Morning Brief is a newsletter from The Seattle Times delivered straight to your inbox every morning, Monday through Friday. Our editors choose the morning’s most important and entertaining items, and deliver them to you in short, easy-to-digest bites.

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Carjacking spree ends in deadly shooting at Walmart

A pair of carjackings and a chaotic hunt for a suspect ended with a shooting death yesterday in the parking lot of a Walmart in Tumwater, according to police and witnesses. The armed suspect was shot by a civilian. The victim of an attempted carjacking was also shot (he’s in critical condition), and a 16-year-old girl was injured.  (Photo: Bettina Hansen / The Seattle Times)

Another casualty of New Seattle

For 84 years, through Seattle booms and busts, Byrnie Utz Hats has had your head covered. But apparently it can’t weather the most powerful boom of all. Owner Paul Ferry says his shop — once ranked the second-best hat store in America — will soon be ejected from its downtown home. (Photo: Alan Berner / The Seattle Times)

Need to know

You’ve heard about the separations of 2,000 children from their parents under President Donald Trump’s “zero tolerance” policy on illegal immigration. Reporters got a look yesterday at the cells where about 200 of those children are being held, and the U.N. human-rights chief today called on the U.S. to stop “inflicting such abuse on children.” Republicans are divided, with former first lady Laura Bush calling this “cruel” and “immoral.” First lady Melania Trump says she doesn’t like what’s happening, either.

In Round 1 of “Hands off my data!,” we described 15 default privacy settings you should change for Facebook, Amazon, Google, Microsoft and Apple. Round 2 of protecting your private data includes the steps to take with televisions, LinkedIn, Twitter, Yahoo and cellphone carriers. Plus, here’s a guide to ensuring that your Wi-Fi router is safe — and, by extension, all your internet gadgets.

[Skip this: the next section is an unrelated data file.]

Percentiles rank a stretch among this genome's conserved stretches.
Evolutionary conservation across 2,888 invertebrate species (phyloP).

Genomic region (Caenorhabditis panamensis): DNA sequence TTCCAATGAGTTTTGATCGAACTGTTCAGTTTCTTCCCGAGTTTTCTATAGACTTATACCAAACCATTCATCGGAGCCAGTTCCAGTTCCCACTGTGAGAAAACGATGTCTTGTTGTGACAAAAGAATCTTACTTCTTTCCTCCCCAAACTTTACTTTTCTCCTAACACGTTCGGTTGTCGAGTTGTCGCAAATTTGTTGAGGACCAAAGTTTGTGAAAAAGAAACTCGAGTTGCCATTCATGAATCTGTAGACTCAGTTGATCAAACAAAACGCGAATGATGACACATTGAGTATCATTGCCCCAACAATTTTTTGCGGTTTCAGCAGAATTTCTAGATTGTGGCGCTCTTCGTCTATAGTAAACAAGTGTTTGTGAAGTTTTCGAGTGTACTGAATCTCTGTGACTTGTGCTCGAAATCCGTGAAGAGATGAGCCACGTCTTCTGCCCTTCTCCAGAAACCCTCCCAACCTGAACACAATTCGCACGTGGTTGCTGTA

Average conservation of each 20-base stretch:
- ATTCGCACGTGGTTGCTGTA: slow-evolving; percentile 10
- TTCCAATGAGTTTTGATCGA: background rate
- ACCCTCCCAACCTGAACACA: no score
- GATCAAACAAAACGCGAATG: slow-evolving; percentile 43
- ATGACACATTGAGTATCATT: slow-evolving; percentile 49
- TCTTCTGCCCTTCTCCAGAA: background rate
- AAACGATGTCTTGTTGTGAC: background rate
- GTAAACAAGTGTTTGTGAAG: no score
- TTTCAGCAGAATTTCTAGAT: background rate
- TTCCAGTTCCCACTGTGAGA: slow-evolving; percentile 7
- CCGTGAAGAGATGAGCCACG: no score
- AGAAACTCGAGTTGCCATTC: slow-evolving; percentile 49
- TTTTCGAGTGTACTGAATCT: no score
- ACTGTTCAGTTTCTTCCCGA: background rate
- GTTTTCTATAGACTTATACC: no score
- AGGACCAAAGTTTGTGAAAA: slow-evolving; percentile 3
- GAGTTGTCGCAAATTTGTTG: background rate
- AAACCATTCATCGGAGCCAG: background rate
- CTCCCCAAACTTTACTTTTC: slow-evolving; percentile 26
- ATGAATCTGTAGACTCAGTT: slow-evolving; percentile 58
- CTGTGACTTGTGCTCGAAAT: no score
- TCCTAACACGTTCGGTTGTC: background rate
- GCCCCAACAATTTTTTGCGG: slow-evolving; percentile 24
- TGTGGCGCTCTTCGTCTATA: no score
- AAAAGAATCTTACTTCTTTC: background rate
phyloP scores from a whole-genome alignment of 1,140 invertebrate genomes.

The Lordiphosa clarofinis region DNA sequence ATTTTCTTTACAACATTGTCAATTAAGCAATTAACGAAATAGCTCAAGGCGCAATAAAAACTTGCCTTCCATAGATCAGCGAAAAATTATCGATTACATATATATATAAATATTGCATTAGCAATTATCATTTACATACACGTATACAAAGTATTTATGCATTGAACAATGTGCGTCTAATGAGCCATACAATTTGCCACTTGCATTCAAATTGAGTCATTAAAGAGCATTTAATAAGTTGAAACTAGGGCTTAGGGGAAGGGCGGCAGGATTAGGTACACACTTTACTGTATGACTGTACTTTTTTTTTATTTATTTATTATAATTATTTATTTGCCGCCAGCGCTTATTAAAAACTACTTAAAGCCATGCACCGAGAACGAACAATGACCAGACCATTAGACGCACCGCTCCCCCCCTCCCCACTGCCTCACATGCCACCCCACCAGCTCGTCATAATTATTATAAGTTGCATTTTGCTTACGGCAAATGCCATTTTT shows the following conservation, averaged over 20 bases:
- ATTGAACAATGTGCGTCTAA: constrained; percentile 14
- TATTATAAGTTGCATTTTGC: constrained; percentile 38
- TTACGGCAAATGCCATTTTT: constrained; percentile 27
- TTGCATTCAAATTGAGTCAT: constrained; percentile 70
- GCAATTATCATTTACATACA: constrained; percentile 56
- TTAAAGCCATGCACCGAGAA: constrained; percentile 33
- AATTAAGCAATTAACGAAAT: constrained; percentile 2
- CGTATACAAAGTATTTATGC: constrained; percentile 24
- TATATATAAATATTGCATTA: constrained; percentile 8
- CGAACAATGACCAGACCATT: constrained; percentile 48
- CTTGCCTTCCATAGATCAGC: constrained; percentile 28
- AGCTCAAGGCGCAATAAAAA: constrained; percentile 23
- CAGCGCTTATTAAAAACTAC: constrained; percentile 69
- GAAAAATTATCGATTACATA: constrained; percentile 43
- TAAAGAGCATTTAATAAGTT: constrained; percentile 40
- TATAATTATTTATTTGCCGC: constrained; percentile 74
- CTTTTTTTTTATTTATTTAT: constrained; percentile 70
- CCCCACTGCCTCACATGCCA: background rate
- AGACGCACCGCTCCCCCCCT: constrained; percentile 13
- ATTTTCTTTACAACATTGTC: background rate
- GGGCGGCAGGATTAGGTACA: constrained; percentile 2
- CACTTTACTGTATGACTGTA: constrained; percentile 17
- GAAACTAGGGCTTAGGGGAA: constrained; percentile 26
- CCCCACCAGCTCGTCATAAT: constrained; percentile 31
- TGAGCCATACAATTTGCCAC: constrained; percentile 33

Whew, it’s hot already, and the forecast says we have plenty of heat ahead. Longer term, Washington has been the slowest-warming state over the past 30 years, a new climate-data analysis by The Associated Press shows. FYI Guy looks at how much hotter it’s gotten here and why our state is an exception. 

What we’re talking about

Need somewhere to take visitors this summer? Sky View Observatory, on the 73rd floor of Seattle’s tallest skyscraper, is getting ready to show off its $25 million renovation. We took a peek.

No grades, no departments, no majors. The Evergreen State College has long been famous for a freewheeling approach to higher education. Now it’s making changes. Was a sharp enrollment drop caused by the controversy and protests that thrust Evergreen into the national spotlight last year?

Could an earthquake emoji save lives? Experts want your help creating a universal image for the disaster that threatens a third of the world’s population. Here are the details of the design contest.

A Seattle war memorial will lose its historic battle guns tomorrow to a Lewis County museum. The city says safety is a concern, but a local veteran who spent more than a decade helping his comrades in Seattle is upset, saying this feels like a selective effort to erase memories of war.

After his friends doubted him, Ahmed Majeed set out to catch something really, really big in Green Lake. But even he was surprised to hook a 45-pound channel catfish, which would have been a state record, had he gotten it officially measured.

Worth a read

What happened to a woman who was found struggling to breathe along a Kent trail Saturday evening? Police are trying to piece together the cause of her “suspicious” death.

Alexa might be waiting for you the next time you check into a hotel or buy a new home. Here’s how that could work, and how Amazon’s smart-speaker and AI system wiggled its way into the real-estate and hospitality industries.

Climbers, co-led by a Seattleite, are becoming the first all-black expedition team from the U.S. to take on Africa’s tallest peak, Mount Kilimanjaro. Meet the team, made up of 11 leaders for Outdoor Afro, a nationwide organization that connects African-American communities with the outdoors.

New tunes to check out: Our music writer rounded up the 17 best Seattle-area albums of the year (so far). Plug in your earbuds and give them a listen.

When Roger Mark “Monk” Hubbard started skateboarding, there weren’t many skate parks where he could grind. So he started a West Seattle company that would change the landscape of skateboarding. The legendary founder of Grindline Skatepark Design and Construction died June 8 at age 47, leaving behind a legion of skaters and skate parks. 


Now that the ill-conceived head tax is repealed, Seattleites must keep up the pressure on City Hall to demand more progress, not simply more spending, to help homeless residents, writes The Seattle Times editorial board.

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